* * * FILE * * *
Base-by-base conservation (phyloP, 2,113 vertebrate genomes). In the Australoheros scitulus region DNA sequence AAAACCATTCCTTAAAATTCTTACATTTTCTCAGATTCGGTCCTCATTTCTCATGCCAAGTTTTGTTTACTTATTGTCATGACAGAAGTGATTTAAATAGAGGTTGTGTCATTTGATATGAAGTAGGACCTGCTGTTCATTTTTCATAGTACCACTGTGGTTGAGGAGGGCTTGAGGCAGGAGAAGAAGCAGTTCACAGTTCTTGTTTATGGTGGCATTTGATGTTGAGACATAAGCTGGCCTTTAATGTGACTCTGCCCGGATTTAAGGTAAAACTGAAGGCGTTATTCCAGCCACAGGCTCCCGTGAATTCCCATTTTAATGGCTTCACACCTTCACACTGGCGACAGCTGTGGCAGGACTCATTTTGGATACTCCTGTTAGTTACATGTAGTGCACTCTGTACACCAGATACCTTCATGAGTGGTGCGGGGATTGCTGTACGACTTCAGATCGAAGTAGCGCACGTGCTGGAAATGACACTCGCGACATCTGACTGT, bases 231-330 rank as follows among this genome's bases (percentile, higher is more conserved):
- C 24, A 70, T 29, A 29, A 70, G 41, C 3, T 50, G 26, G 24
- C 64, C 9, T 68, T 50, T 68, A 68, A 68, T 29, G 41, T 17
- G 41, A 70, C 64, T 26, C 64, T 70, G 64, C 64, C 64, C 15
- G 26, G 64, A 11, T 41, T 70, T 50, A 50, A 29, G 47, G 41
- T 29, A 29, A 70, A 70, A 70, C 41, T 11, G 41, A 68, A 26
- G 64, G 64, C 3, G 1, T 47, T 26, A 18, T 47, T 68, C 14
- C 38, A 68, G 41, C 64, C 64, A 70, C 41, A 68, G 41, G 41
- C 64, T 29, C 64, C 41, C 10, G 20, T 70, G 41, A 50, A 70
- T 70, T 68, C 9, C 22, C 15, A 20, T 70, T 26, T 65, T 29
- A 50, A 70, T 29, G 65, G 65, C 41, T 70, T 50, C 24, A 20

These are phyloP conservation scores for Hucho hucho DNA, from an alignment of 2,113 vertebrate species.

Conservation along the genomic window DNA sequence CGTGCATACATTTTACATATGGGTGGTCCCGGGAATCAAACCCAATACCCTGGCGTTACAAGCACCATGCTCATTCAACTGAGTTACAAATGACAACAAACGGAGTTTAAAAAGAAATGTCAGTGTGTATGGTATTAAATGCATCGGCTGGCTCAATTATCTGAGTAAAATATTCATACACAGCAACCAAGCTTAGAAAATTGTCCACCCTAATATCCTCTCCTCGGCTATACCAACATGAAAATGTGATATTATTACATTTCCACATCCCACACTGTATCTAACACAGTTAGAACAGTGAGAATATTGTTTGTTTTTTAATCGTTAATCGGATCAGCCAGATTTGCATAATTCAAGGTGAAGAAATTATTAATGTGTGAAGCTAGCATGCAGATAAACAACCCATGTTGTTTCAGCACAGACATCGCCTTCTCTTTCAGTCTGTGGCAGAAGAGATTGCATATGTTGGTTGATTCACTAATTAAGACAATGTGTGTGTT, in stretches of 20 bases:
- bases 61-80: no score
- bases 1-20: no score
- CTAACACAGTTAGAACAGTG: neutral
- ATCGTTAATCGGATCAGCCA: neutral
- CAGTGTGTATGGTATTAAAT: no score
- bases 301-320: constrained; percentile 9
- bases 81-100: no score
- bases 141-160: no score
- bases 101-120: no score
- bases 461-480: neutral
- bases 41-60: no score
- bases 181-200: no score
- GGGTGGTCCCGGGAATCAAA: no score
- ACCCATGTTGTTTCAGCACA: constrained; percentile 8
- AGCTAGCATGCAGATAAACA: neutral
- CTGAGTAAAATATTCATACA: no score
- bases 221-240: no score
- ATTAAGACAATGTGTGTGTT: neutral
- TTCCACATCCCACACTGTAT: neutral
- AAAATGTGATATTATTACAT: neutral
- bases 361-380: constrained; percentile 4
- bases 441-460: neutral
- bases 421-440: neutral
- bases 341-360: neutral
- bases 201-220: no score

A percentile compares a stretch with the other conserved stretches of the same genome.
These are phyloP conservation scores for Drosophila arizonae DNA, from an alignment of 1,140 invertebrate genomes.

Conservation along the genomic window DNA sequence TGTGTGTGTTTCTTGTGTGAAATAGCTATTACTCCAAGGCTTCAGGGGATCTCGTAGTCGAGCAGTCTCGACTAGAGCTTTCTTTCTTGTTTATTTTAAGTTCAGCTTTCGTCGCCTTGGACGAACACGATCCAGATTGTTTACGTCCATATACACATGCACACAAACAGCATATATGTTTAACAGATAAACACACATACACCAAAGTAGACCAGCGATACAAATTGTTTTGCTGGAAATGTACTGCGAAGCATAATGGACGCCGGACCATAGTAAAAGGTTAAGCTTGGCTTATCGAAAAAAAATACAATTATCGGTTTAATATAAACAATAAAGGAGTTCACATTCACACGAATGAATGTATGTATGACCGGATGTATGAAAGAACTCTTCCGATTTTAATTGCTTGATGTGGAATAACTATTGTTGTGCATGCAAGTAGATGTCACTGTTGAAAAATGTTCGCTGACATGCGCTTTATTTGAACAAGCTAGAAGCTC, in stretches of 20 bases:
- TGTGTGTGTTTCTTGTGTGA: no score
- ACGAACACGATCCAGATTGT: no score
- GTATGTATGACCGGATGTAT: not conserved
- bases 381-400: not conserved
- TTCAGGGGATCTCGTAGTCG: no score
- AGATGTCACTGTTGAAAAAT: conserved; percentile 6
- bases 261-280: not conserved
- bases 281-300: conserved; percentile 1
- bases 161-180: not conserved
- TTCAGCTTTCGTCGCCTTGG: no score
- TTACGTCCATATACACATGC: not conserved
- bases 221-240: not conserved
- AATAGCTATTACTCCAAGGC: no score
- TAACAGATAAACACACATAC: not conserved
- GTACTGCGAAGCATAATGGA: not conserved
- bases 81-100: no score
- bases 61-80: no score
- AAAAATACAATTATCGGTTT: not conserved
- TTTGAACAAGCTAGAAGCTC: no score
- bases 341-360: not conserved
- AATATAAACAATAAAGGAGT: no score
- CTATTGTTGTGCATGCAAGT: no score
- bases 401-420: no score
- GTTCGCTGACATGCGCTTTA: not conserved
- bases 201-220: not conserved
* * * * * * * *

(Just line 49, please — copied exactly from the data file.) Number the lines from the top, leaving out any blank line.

- bases 281-300: conserved; percentile 1